Cache memory ...


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Cache memory ...

  1. 1.    Memory Hierarchy Cache Cache performance
  2. 2.    The memory unit is an essential component in any digital computer since it is needed for storing programs and data Not all accumulated information is needed by the CPU at the same time Therefore, it is more economical to use low-cost storage devices to serve as a backup for storing the information that is not currently used by CPU
  3. 3. Q. How do architects address this gap? A. Put smaller, faster “cache” memories between CPU and DRAM. Create a “memory hierarchy”.
  4. 4.    The memory unit that directly communicate with CPU is called the main memory Devices that provide backup storage are called auxiliary memory The memory hierarchy system consists of all storage devices employed in a computer system from the slow by high-capacity auxiliary memory to a relatively faster main memory, to an even smaller and faster cache memory
  5. 5.   The main memory occupies a central position by being able to communicate directly with the CPU and with auxiliary memory devices through an I/O processor A special very-high-speed memory called cache is used to increase the speed of processing by making current programs and data available to the CPU at a rapid rate
  6. 6.     CPU logic is usually faster than main memory access time, with the result that processing speed is limited primarily by the speed of main memory The cache is used for storing segments of programs currently being executed in the CPU and temporary data frequently needed in the present calculations The typical access time ratio between cache and main memory is about 1 to 7~10 Auxiliary memory access time is usually 1000 times that of main memory
  7. 7.  Most of the main memory in a general purpose computer is made up of RAM integrated circuits chips, but a portion of the memory may be constructed with ROM chips  RAM– Random Access memory   In tegated RAM are available in two possible operating modes, Static and Dynamic ROM– Read Only memory
  8. 8.  Static RAM (SRAM)  Each cell stores bit with a six-transistor circuit.  Retains value indefinitely, as long as it is kept powered.  Relatively insensitive to disturbances such as electrical noise.  Faster (8-16 times faster) and more expensive (8-16 times more expensice as well) than DRAM.  Dynamic RAM (DRAM)  Each cell stores bit with a capacitor and transistor.  Value must be refreshed every 10-100 ms.  Sensitive to disturbances.  Slower and cheaper than SRAM.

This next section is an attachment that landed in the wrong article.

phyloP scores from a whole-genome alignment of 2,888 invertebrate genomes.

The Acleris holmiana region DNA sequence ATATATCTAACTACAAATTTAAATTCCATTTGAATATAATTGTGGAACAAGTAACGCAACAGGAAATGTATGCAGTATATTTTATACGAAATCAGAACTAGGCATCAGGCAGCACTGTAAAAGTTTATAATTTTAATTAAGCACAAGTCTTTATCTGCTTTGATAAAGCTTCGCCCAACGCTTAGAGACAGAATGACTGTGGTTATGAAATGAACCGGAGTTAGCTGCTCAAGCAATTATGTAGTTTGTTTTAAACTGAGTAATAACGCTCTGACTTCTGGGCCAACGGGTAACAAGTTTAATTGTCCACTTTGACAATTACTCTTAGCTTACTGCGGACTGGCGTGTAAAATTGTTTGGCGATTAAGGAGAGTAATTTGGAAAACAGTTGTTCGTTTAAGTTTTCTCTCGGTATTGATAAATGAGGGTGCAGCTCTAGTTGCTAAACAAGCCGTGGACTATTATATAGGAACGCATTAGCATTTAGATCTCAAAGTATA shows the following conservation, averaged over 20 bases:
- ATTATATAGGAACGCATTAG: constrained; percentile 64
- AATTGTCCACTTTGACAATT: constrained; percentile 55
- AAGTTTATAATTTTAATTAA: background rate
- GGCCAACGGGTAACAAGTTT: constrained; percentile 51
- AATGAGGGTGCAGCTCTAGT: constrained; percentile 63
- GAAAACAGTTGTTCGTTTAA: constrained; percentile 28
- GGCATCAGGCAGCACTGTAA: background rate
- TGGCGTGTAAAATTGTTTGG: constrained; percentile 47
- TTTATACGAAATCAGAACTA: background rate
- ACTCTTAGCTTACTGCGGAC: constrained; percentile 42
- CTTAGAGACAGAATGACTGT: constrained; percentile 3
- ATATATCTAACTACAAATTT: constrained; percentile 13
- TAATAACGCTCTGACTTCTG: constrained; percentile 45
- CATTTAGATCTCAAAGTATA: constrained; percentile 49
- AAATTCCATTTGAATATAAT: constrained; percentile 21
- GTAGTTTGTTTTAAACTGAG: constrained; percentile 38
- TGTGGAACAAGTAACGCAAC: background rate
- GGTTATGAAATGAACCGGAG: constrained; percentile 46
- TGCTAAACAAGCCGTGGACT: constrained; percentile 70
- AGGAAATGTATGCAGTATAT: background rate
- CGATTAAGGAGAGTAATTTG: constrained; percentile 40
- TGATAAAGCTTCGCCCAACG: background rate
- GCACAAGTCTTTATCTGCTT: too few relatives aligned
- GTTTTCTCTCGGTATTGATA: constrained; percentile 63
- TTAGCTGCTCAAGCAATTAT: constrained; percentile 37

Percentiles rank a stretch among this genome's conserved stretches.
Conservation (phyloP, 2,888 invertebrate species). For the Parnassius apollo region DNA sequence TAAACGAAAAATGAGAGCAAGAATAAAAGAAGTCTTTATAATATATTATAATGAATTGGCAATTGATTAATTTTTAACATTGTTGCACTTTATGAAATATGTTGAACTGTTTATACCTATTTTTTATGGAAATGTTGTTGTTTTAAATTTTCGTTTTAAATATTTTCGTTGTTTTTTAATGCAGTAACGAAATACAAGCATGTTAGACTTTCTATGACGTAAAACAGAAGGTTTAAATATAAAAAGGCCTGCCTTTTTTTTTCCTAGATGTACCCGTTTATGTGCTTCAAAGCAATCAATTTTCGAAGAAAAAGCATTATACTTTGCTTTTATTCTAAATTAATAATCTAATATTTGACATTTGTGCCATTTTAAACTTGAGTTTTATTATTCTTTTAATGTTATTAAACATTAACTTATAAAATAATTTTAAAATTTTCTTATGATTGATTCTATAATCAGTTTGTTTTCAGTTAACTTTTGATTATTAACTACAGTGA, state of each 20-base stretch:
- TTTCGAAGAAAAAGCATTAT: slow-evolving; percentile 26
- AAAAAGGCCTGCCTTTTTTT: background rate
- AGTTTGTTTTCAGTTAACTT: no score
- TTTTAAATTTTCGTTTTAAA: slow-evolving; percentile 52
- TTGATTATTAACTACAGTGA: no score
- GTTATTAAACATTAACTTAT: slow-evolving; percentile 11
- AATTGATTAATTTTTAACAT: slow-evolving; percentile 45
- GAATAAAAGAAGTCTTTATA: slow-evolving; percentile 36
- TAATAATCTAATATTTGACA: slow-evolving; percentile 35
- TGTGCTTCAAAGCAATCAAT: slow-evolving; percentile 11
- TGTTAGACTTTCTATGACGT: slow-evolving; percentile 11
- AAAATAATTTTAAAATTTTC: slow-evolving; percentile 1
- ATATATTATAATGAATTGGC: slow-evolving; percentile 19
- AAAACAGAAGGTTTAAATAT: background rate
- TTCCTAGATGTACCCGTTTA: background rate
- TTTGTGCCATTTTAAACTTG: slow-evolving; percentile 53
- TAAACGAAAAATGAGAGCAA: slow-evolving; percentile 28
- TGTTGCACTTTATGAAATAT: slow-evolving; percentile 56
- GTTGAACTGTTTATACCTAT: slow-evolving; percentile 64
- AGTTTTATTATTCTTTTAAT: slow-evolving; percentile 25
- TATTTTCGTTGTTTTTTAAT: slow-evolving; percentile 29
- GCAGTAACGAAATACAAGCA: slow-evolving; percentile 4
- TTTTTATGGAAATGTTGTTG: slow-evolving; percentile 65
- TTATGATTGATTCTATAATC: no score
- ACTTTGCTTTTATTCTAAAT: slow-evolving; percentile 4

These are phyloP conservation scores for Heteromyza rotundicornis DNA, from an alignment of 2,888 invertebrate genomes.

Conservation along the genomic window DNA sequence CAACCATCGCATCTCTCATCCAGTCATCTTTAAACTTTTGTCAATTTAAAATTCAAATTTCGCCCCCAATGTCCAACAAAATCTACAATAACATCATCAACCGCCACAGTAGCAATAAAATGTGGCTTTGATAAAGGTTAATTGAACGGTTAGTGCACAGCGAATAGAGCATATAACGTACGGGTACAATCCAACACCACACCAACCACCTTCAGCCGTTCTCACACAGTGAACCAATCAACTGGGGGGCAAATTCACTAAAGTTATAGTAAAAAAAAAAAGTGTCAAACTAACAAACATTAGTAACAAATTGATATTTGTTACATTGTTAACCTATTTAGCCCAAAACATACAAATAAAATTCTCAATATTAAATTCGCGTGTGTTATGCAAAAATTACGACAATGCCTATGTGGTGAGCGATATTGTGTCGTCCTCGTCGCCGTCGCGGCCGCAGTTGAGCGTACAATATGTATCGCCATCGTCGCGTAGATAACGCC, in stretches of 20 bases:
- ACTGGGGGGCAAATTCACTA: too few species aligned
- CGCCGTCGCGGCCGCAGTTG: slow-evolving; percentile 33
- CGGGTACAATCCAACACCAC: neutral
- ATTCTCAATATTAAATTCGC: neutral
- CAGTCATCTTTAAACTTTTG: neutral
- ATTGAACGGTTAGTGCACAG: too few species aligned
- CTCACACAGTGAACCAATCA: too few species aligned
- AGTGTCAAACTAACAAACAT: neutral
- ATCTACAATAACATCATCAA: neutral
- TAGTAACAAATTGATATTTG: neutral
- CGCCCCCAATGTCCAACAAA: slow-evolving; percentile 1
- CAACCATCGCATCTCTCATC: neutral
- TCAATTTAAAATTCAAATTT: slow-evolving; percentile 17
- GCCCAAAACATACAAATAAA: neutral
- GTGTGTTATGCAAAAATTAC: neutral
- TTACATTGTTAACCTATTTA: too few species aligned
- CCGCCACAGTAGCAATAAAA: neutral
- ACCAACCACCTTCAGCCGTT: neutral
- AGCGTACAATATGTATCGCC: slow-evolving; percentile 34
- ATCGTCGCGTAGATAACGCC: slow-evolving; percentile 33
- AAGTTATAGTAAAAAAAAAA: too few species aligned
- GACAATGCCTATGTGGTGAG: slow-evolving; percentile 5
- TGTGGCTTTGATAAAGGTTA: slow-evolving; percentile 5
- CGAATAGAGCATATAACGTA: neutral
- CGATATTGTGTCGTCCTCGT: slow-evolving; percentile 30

9. 9.   ROM is used for storing programs that are PERMENTLY resident in the computer and for tables of constants that do not change in value once the production of the computer is completed The ROM portion of main memory is needed for storing an initial program called bootstrap loader, witch is to start the computer software operating when power is turned off
  10. 10.  A RAM chip is better suited for communication with the CPU if it has one or more control inputs that select the chip when needed  The Block diagram of a RAM chip is shown next slide, the capacity of the memory is 128 words of 8 bits (one byte) per word
  11. 11.  Memory Address Map is a pictorial representation of assigned address space for each chip in the system  To demonstrate an example, assume that a computer system needs 512 bytes of RAM and 512 bytes of ROM  The RAM have 128 byte and need seven address lines, where the ROM have 512 bytes and need 9 address lines
  12. 12.    Memory Hierarchy Cache Cache performance
  13. 13.      A special- very- high speed memory called cash memory. Thus reducing the total execution time of the program. it is used to increase the speed of processing . It is used to store segments of programs currently being executed in the CPU. The dash organization is concerned with the transfer of information between main memory and CPU.
  14. 14.    When CPU needs to access memory, the cache is examined If the word is found in the cache, it is read from the fast memory If the word addressed by the CPU is not found in the cache, the main memory is accessed to read the word
  15. 15.     When the CPU refers to memory and finds the word in cache, it is said to produce a hit Otherwise, it is a miss The performance of cache memory is frequently measured in terms of a quantity called hit ratio Hit ratio = hit / (hit+miss)
  16. 16.    The basic characteristic of cache memory is its fast access time, Therefore, very little or no time must be wasted when searching the words in the cache The transformation of data from main memory to cache memory is referred to as a mapping process, there are three types of mapping:  Associative mapping  Direct mapping  Set-associative mapping
  17. 17.  To help understand the mapping procedure, we have the following example:
  18. 18.    Memory Hierarchy Cache Cache performance
  19. 19.  Although a single cache could try to supply instruction and data, it can be a bottleneck.  For example: when a load or store instruction is executed, the pipelined processor will simultaneously request both data AND instruction  Hence, a single cache would present a structural hazard for loads and stores, leading to a stall
  20. 20.  One simple way to conquer this problem is to divide it:  One cache is dedicated to instructions and another to data.  Separate caches are found in most recent processors.
  21. 21.  Average memory access time = % instructions * (Hit_time + instruction miss rate*miss_penality) + % data * (Hit_time + data miss rate*miss_penality)
  22. 22.    Assume 40% of the instructions are data accessing instruction. Let a hit take 1 clock cycle and the miss penalty is 100 clock cycle Assume instruction miss rate is 4% and data access miss rate is 12%, what is the average memory access time?
  23. 23. 60% * (1 + 4% * 100) + 40% * (1 + 12% * 100) = 0.6 * (5) + 0.4 * (13) = 8.2 (clock cycle)